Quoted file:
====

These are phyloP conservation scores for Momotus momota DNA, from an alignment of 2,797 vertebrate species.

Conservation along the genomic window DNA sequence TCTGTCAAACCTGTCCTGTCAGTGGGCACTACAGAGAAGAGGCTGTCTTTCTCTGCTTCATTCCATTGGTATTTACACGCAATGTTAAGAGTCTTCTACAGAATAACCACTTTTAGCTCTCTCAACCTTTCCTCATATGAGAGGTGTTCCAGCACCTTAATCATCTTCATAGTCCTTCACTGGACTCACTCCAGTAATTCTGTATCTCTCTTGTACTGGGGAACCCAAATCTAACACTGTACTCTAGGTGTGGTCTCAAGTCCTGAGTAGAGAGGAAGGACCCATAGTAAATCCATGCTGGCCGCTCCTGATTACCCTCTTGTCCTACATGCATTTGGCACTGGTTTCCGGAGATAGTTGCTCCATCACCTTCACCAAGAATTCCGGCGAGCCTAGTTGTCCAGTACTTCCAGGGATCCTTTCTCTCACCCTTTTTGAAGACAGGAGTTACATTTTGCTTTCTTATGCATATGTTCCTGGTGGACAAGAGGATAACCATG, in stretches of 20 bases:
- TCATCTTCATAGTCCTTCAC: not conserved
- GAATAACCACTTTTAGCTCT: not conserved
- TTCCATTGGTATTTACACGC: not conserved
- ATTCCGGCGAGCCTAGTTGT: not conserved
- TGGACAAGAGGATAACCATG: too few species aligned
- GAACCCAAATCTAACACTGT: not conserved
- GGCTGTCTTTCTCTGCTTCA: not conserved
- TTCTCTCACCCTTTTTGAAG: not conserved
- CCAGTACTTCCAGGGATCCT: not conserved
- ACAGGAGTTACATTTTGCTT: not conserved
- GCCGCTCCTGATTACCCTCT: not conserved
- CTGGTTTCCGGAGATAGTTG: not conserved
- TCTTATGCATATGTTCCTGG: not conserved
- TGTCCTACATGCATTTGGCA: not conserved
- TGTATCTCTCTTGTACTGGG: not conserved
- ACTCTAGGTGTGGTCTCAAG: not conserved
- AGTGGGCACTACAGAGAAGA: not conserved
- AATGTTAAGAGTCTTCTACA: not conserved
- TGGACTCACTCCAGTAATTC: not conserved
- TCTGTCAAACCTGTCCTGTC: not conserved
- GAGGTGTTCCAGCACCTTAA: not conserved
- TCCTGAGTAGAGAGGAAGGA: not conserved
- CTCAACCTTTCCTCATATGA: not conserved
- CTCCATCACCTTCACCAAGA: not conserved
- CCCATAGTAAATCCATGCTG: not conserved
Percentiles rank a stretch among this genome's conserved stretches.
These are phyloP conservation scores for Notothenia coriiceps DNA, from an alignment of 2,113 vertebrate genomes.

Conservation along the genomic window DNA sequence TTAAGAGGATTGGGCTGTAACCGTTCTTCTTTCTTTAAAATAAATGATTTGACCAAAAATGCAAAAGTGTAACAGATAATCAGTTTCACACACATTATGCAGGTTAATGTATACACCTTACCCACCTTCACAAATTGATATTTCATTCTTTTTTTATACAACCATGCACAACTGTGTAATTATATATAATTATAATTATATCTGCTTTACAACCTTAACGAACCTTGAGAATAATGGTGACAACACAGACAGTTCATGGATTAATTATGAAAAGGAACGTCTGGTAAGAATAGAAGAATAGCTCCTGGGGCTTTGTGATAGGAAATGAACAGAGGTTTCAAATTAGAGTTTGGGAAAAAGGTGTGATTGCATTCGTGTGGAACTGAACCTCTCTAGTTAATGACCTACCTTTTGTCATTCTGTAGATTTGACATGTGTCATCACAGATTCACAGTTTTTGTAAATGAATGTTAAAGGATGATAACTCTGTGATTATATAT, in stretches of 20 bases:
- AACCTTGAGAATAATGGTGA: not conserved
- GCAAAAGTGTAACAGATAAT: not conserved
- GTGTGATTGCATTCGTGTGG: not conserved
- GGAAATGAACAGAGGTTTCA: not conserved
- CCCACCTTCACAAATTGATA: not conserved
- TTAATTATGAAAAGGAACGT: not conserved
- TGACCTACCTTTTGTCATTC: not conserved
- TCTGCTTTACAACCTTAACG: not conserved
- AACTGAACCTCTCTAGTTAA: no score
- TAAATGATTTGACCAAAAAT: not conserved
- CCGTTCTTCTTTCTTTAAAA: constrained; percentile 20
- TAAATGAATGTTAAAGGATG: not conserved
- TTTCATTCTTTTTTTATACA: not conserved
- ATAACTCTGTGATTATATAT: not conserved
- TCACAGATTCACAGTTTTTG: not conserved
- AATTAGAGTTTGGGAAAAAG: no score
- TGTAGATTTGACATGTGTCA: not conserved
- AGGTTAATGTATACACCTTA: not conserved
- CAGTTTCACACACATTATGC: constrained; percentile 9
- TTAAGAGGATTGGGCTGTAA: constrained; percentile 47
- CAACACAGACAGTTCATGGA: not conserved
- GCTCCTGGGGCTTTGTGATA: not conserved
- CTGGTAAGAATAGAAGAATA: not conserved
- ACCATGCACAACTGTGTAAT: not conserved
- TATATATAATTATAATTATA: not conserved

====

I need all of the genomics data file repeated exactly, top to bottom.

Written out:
These are phyloP conservation scores for Momotus momota DNA, from an alignment of 2,797 vertebrate species.

Conservation along the genomic window DNA sequence TCTGTCAAACCTGTCCTGTCAGTGGGCACTACAGAGAAGAGGCTGTCTTTCTCTGCTTCATTCCATTGGTATTTACACGCAATGTTAAGAGTCTTCTACAGAATAACCACTTTTAGCTCTCTCAACCTTTCCTCATATGAGAGGTGTTCCAGCACCTTAATCATCTTCATAGTCCTTCACTGGACTCACTCCAGTAATTCTGTATCTCTCTTGTACTGGGGAACCCAAATCTAACACTGTACTCTAGGTGTGGTCTCAAGTCCTGAGTAGAGAGGAAGGACCCATAGTAAATCCATGCTGGCCGCTCCTGATTACCCTCTTGTCCTACATGCATTTGGCACTGGTTTCCGGAGATAGTTGCTCCATCACCTTCACCAAGAATTCCGGCGAGCCTAGTTGTCCAGTACTTCCAGGGATCCTTTCTCTCACCCTTTTTGAAGACAGGAGTTACATTTTGCTTTCTTATGCATATGTTCCTGGTGGACAAGAGGATAACCATG, in stretches of 20 bases:
- TCATCTTCATAGTCCTTCAC: not conserved
- GAATAACCACTTTTAGCTCT: not conserved
- TTCCATTGGTATTTACACGC: not conserved
- ATTCCGGCGAGCCTAGTTGT: not conserved
- TGGACAAGAGGATAACCATG: too few species aligned
- GAACCCAAATCTAACACTGT: not conserved
- GGCTGTCTTTCTCTGCTTCA: not conserved
- TTCTCTCACCCTTTTTGAAG: not conserved
- CCAGTACTTCCAGGGATCCT: not conserved
- ACAGGAGTTACATTTTGCTT: not conserved
- GCCGCTCCTGATTACCCTCT: not conserved
- CTGGTTTCCGGAGATAGTTG: not conserved
- TCTTATGCATATGTTCCTGG: not conserved
- TGTCCTACATGCATTTGGCA: not conserved
- TGTATCTCTCTTGTACTGGG: not conserved
- ACTCTAGGTGTGGTCTCAAG: not conserved
- AGTGGGCACTACAGAGAAGA: not conserved
- AATGTTAAGAGTCTTCTACA: not conserved
- TGGACTCACTCCAGTAATTC: not conserved
- TCTGTCAAACCTGTCCTGTC: not conserved
- GAGGTGTTCCAGCACCTTAA: not conserved
- TCCTGAGTAGAGAGGAAGGA: not conserved
- CTCAACCTTTCCTCATATGA: not conserved
- CTCCATCACCTTCACCAAGA: not conserved
- CCCATAGTAAATCCATGCTG: not conserved
Percentiles rank a stretch among this genome's conserved stretches.
These are phyloP conservation scores for Notothenia coriiceps DNA, from an alignment of 2,113 vertebrate genomes.

Conservation along the genomic window DNA sequence TTAAGAGGATTGGGCTGTAACCGTTCTTCTTTCTTTAAAATAAATGATTTGACCAAAAATGCAAAAGTGTAACAGATAATCAGTTTCACACACATTATGCAGGTTAATGTATACACCTTACCCACCTTCACAAATTGATATTTCATTCTTTTTTTATACAACCATGCACAACTGTGTAATTATATATAATTATAATTATATCTGCTTTACAACCTTAACGAACCTTGAGAATAATGGTGACAACACAGACAGTTCATGGATTAATTATGAAAAGGAACGTCTGGTAAGAATAGAAGAATAGCTCCTGGGGCTTTGTGATAGGAAATGAACAGAGGTTTCAAATTAGAGTTTGGGAAAAAGGTGTGATTGCATTCGTGTGGAACTGAACCTCTCTAGTTAATGACCTACCTTTTGTCATTCTGTAGATTTGACATGTGTCATCACAGATTCACAGTTTTTGTAAATGAATGTTAAAGGATGATAACTCTGTGATTATATAT, in stretches of 20 bases:
- AACCTTGAGAATAATGGTGA: not conserved
- GCAAAAGTGTAACAGATAAT: not conserved
- GTGTGATTGCATTCGTGTGG: not conserved
- GGAAATGAACAGAGGTTTCA: not conserved
- CCCACCTTCACAAATTGATA: not conserved
- TTAATTATGAAAAGGAACGT: not conserved
- TGACCTACCTTTTGTCATTC: not conserved
- TCTGCTTTACAACCTTAACG: not conserved
- AACTGAACCTCTCTAGTTAA: no score
- TAAATGATTTGACCAAAAAT: not conserved
- CCGTTCTTCTTTCTTTAAAA: constrained; percentile 20
- TAAATGAATGTTAAAGGATG: not conserved
- TTTCATTCTTTTTTTATACA: not conserved
- ATAACTCTGTGATTATATAT: not conserved
- TCACAGATTCACAGTTTTTG: not conserved
- AATTAGAGTTTGGGAAAAAG: no score
- TGTAGATTTGACATGTGTCA: not conserved
- AGGTTAATGTATACACCTTA: not conserved
- CAGTTTCACACACATTATGC: constrained; percentile 9
- TTAAGAGGATTGGGCTGTAA: constrained; percentile 47
- CAACACAGACAGTTCATGGA: not conserved
- GCTCCTGGGGCTTTGTGATA: not conserved
- CTGGTAAGAATAGAAGAATA: not conserved
- ACCATGCACAACTGTGTAAT: not conserved
- TATATATAATTATAATTATA: not conserved